W3C home > Mailing lists > Public > ietf-http-wg@w3.org > April to June 2018

Re: Requirements for Secondary Certificates (#522)

From: Nick Sullivan <nicholas.sullivan@gmail.com>
Date: Tue, 10 Apr 2018 22:46:46 +0000
Message-ID: <CAOjisRw2TWr3ZT01PkoqkS_wN-k9+6VWOOJcS_dH6G=3RgFOug@mail.gmail.com>
To: Ryan Sleevi <ryan-ietf@sleevi.com>
Cc: Mike Bishop <mbishop@evequefou.be>, "ilariliusvaara@welho.com" <ilariliusvaara@welho.com>, HTTP Working Group <ietf-http-wg@w3.org>
I don't see adding a new OIDs as a big barrier for adoption as long as
there is no requirement for the certificate used to set up the TLS
connection to contain the OID. The initial use case for secondary server
certificates is to let large sites with sub-resources hosted on other
domains make use of connection coalescing, so as long as the domains that
contain popular shared content are willing to re-issue a certificate, sites
can still retain their current certificates and take advantage of this
optimization.

Nick

On Tue, Apr 10, 2018 at 4:37 PM Ryan Sleevi <ryan-ietf@sleevi.com> wrote:

> On Tue, Apr 10, 2018 at 4:09 PM, Mike Bishop <mbishop@evequefou.be> wrote:
>
>> That seems solvable in the long-term -- if it's a defined OID, then it
>> eventually wouldn't be a "special request" but simply an option included as
>> part of your request.  But certainly it will slow adoption, as first these
>> CAs need to be updated to permit it.
>>
>> To Ryan's question, it's a mix of concerns.  First, a fair segment of our
>> customers are BYOC, so Let's Encrypt doesn't help them.  For those where we
>> control the certificate provisioning process, the issue is this:  We've
>> already received feedback that the origin of the primary connection wants
>> control over whether "their" connection can be re-used and for which
>> origins.  That doesn't entirely make sense to me, but it's there.
>
>
> Just to make sure I understand this - today, for the automated
> provisioning of certificates, you address this by ensuring that these
> mutually-exclusive domains (or those for which the customer has approved)
> don't both appear in the subjectAltName of a Certificate, correct? And with
> Secondary Certificates, you would need to ensure you don't advertise
> support for that origin on that connection.
>
> As to the use case, that makes perfect sense to me for customers that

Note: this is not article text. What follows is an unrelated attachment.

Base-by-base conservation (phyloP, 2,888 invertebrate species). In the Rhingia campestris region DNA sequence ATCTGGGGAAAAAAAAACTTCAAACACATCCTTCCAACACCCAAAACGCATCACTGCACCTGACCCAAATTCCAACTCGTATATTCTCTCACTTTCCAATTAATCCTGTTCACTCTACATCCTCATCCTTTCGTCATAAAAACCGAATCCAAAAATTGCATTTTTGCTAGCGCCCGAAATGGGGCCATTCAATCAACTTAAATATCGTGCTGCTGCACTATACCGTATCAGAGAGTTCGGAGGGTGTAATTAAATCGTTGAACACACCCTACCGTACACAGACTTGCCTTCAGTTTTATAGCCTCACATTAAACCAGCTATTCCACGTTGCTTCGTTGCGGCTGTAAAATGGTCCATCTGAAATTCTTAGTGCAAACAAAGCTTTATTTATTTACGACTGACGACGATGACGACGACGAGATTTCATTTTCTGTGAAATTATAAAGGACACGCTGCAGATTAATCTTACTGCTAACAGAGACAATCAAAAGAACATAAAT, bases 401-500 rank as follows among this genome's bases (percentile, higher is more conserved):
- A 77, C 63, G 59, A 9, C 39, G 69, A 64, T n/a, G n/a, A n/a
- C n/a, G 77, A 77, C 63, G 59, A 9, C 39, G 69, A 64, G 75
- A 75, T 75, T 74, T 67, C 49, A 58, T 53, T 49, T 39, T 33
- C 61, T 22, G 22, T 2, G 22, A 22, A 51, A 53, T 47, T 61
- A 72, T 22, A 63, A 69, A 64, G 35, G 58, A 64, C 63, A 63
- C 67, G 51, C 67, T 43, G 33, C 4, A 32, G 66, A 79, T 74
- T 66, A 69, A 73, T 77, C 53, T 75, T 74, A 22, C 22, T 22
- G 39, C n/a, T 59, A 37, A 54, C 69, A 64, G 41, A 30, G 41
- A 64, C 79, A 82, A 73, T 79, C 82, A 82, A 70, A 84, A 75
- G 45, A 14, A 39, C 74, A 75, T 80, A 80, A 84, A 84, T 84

> would be concerned about being used as 'collateral damage' for content that
> might otherwise try to be blocked. For example, if a given network was
> prone to block 'evil.example.com' (which today such networks might
> accomplish via inspection of SNI, of TLS-SNI, and of returned Certificates
> in handshakes), they would also have to block 'good.example.com' in the
> case of H/2 coalescing - thus collateral damage. While such mechanisms are
> getting more difficult to implement (DNS-over-HTTPS, TLS1.3), market forces
> are still such that the collateral damage risk of domain fronting is a
> reasonable thing to be concerned about. Similarly, such customers might be
> worried about the asymmetry between the assumptions of, say, the Web
> Security model (if considering HTTPS) or other, protocol-specific risks, in
> which sharing the same connection for otherwise mutually-untrusted services
> might provide an information leak. But I digress :)
>
>
>> We've so far agreed to swallow that, but also requiring opt-in in the
>> reverse direction seems likely to result in a relatively low total opt-in
>> rate.  To be clear, that conclusion is primarily intuition from having had
>> features that were opt-in rather than opt-out in the past, but it's shared
>> by others involved with the feature that I've talked to.
>>
>
> I agree that, in practice, this will make it significantly harder to
> accidentally deploy - but I think that's part of the goal of such a design
> that requires opt-in, given the potential risks and new surface it exposes.
> It's not desired to make it more difficult to intentionally deploy,
> although some of that may be unavoidable. The introduction of Secondary
> Certificates seems like it would remove what otherwise constitutes a
> high-barrier for misuse of a compromise key (namely, DNS compromise, BGP
> hijack, or on-network presence), making it readily available at scale for
> abuse. To the extent we can design protocols that either require consent to
> such protections (opt-in), or to designs that allow for separation of key
> material (delegated credentials, short-lived certificates), it's really
> about just trying to restore that barrier to compromise.
>
>
>> I see the point about subcerts allowing the primary certificate to be
>> kept at higher security.  Regardless, we need to ensure that a delegated
>> credential can be used with Secondary Certificates, so that operators can
>> move in that direction.  I think that's probably the right long-term place
>> to end up -- the question is whether we require everyone to start there,
>> too.
>
>
> I'm guessing for the BYOC scenario, short-lived certificates as an
> alternative to delegated credentials isn't meaningfully different, but it
> may be worth keeping in consideration as an alternative that is presently
> available today for experimentation.
>
Received on Tuesday, 10 April 2018 22:48:05 UTC

This archive was generated by hypermail 2.4.0 : Friday, 17 January 2020 17:15:20 UTC